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Iowa legislators introduce HIV de-criminalization bill

BY LAYLA PEÑA | FEBRUARY 21, 2013 5:00 AM

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State lawmakers introduced a bill this week that, if passed, would change the human immunodeficiency virus criminalization laws in Iowa.

Sen. Steve Sodders, D-State Center, worked extensively on the bill with Sen. Matt McCoy, D-Des Moines.

“[Iowa’s criminal HIV law] was put on the books when HIV and AIDS were first coming out and little was known about it,” Sodders said. “We have more information, better drugs, and we know more about the transmission of HIV so we also need to update our law to avoid being overly punitive in cases where they don’t need to be.”

Under current Iowa law, people who know about their HIV positive status and have intimate contact, exchange or donate bodily fluids, or share needles before disclosing their status face Class B felonies, punishable by a maximum of 25 years in prison. People convicted under Iowa’s criminal HIV statute must also register as sex offenders for life.

Iowa passed its HIV criminal code in 1998. The state’s law was passed eight years after the Ryan White Care Act of 1990, which required states that sought federal funding for AIDs relief have a means to prosecute people who knew of their HIV-positive status and transmitted the virus to others.

Thirty-four states and two territories of the United States have laws in place to criminally prosecute HIV-positive individuals who fail to disclose their status to their partners.

Advocates who oppose HIV criminalization believe these laws further stigmatize a segment of the population that is already highly stigmatized. Sean Strub, Iowa City native and activist who lives with HIV, believes these laws create second-class citizens.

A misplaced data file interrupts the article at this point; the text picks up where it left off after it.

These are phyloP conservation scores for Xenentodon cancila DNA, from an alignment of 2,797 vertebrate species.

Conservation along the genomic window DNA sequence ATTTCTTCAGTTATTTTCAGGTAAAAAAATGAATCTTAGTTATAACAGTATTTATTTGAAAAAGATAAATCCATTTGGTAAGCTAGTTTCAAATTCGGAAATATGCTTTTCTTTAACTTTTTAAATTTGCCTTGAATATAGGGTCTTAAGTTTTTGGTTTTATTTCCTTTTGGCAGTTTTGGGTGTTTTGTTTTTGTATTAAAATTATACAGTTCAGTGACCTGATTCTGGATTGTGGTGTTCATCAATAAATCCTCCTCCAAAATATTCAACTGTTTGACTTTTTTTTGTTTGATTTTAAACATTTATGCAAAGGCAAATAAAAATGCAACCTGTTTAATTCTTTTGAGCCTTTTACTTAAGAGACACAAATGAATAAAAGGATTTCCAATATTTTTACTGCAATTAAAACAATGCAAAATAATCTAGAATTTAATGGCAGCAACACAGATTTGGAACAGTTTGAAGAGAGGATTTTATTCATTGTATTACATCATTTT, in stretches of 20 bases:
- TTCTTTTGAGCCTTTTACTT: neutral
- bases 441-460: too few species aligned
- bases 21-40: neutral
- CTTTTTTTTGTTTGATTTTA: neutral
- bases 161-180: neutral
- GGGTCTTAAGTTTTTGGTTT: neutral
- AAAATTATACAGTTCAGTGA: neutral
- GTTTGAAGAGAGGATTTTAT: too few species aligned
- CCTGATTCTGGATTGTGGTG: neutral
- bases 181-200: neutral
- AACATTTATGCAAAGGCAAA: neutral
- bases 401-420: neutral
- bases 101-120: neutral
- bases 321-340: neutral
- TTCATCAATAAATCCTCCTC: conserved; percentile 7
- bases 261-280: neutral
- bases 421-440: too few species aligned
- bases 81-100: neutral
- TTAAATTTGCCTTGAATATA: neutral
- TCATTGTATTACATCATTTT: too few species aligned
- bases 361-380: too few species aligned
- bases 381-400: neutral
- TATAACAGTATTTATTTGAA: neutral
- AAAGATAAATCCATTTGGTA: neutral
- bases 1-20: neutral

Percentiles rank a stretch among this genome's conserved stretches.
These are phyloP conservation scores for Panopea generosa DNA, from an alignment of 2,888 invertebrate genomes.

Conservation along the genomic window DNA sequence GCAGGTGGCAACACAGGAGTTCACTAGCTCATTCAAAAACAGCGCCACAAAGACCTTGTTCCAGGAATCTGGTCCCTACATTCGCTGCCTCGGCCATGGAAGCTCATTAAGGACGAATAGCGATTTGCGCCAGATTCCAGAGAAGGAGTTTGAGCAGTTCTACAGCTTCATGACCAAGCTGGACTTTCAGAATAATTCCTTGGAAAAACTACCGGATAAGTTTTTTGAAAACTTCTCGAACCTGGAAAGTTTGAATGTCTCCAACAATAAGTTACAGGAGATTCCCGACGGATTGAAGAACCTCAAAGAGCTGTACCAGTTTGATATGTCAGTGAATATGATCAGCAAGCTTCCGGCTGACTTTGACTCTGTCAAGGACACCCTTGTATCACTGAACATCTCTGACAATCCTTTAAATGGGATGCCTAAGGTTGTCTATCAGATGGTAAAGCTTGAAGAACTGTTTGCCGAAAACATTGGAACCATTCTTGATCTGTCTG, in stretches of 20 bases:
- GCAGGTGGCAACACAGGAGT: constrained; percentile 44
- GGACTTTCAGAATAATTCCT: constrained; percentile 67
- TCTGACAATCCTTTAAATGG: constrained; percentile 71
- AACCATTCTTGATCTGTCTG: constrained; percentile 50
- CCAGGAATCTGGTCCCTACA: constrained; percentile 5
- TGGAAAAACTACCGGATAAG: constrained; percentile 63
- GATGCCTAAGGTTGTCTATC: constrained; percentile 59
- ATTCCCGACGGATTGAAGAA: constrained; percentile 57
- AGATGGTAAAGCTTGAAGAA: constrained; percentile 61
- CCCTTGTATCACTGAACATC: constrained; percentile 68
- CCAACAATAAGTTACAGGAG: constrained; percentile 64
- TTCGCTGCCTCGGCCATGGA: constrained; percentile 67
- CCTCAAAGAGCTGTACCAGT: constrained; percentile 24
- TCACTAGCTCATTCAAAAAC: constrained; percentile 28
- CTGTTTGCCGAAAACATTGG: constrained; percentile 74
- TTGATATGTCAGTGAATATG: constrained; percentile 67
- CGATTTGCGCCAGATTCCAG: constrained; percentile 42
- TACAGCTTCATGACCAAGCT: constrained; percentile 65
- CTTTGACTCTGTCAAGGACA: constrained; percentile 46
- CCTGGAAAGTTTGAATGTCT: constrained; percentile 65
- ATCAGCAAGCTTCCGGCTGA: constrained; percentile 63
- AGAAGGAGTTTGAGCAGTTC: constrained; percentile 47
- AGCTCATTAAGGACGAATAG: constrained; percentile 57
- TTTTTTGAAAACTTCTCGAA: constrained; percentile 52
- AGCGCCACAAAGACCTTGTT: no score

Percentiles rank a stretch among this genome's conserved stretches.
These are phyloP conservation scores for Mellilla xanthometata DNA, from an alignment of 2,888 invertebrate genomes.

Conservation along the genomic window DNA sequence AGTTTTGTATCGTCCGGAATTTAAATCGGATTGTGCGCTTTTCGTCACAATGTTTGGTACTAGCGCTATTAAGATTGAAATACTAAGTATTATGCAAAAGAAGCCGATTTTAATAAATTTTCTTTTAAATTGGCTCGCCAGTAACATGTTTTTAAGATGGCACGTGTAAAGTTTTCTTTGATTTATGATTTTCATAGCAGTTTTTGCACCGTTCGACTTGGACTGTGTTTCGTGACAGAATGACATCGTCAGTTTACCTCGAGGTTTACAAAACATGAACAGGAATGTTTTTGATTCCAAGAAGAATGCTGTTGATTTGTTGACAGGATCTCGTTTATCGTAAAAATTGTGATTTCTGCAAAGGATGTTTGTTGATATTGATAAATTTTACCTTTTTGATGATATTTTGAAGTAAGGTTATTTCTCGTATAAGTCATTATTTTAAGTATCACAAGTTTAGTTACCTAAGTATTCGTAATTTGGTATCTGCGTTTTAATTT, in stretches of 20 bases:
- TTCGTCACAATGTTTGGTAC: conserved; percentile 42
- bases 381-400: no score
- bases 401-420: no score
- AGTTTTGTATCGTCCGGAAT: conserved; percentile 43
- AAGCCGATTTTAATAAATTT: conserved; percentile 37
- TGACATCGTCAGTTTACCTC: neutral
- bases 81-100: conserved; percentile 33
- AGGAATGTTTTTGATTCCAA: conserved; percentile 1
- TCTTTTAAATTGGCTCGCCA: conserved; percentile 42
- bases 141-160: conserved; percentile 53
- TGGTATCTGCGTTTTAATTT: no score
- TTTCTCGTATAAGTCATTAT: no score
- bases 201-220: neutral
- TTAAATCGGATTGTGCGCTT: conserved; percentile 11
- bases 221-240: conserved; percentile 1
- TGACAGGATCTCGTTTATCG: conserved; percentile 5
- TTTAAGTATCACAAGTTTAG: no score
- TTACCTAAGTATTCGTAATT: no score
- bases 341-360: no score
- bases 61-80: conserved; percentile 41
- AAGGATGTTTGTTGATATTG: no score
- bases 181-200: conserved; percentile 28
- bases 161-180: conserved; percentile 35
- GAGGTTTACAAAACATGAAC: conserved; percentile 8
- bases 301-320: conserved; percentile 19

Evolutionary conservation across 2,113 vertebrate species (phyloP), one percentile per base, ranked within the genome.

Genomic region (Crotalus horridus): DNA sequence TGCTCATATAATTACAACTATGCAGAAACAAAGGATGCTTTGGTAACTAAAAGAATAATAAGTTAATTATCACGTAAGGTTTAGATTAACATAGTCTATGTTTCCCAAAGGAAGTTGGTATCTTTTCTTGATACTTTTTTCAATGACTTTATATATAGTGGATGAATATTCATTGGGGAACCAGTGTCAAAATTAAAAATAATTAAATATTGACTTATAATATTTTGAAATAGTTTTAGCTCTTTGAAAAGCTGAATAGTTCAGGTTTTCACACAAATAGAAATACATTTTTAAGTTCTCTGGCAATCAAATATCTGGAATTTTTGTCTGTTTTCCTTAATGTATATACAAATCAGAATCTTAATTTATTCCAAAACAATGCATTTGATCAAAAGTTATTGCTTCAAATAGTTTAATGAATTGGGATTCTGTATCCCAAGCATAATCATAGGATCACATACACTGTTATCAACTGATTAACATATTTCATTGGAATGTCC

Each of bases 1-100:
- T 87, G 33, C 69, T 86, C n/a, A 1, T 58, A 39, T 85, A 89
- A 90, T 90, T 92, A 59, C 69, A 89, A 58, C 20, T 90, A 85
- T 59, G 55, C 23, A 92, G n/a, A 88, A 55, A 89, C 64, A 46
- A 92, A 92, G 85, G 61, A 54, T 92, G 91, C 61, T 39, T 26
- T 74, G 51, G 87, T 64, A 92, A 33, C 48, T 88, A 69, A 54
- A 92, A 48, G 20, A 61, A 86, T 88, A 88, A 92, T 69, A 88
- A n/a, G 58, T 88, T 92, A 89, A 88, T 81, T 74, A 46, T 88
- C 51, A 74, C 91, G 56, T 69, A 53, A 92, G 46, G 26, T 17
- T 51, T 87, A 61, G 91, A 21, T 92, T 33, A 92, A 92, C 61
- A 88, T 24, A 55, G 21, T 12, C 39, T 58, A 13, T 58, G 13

“When you create different laws for different parts of the population based on the viruses they might carry, you create a viral underclass of citizens,” Strub said. “Iowa does not have a hepatitis criminal statute or HPV criminal transmission statute. In the past year, more women died of cervical cancer from HPV or genital warts than died of AIDs, but HIV is highly stigmatized and is associated with an outlaw sexuality, gay men, people who use drugs — that stigma led us to being treated differently under the law.”

Numerous Republican legislators declined to comment on the proposed legislationk, citing their lack of knowledge on the issue and unfamiliarity with the bill.

Whether HIV is transmitted is irrelevant under Iowa law because the current law is concerned with disclosure rather than transmission. Of the 22 people who have been convicted under current law, only one case resulted in actual transmission of the virus. 

The proposed legislation aims to end this potential determent by taking transmission, malicious intent, and reckless disregard into account. Rather than punish everyone who fails to disclose their HIV status positive, the proposed legislation considers intent, exposure and transmission. 

Under the proposed legislation, nondisclosure with the intent of transmission resulting in transmission would be a class-C felony, punishable by a maximum of 10 years in prison.

Nondisclosure with the intent of transmission without transmission would be a class-D felony, punishable by a maximum of five years in prison. Exposure without disclosure would be considered reckless disregard for transmission and an aggravated misdemeanor, punishable by up to two years in prison. The provision that requires anyone who is convicted under current law to register as sex offender for life would be struck down in all cases.

Advocates, public-health officials, and legislators fear the focus on disclosure rather than transmission undermines public health by deterring people from getting tested.

Tami Haught, who  has lived with HIV for 19 years said she has witnessed the detriments criminalization laws have posed to public health efforts. 

“People are not getting tested because they are afraid of being arrested,” said Haught, an HIV decriminalization advocate. “We are still fighting the stigma of the ’80s and these laws may have been put on the books with good intentions of reducing the transmission of HIV/AIDs, but I think we have found they are actually hurting public-health goals and contribute to the increase of HIV transmission.”


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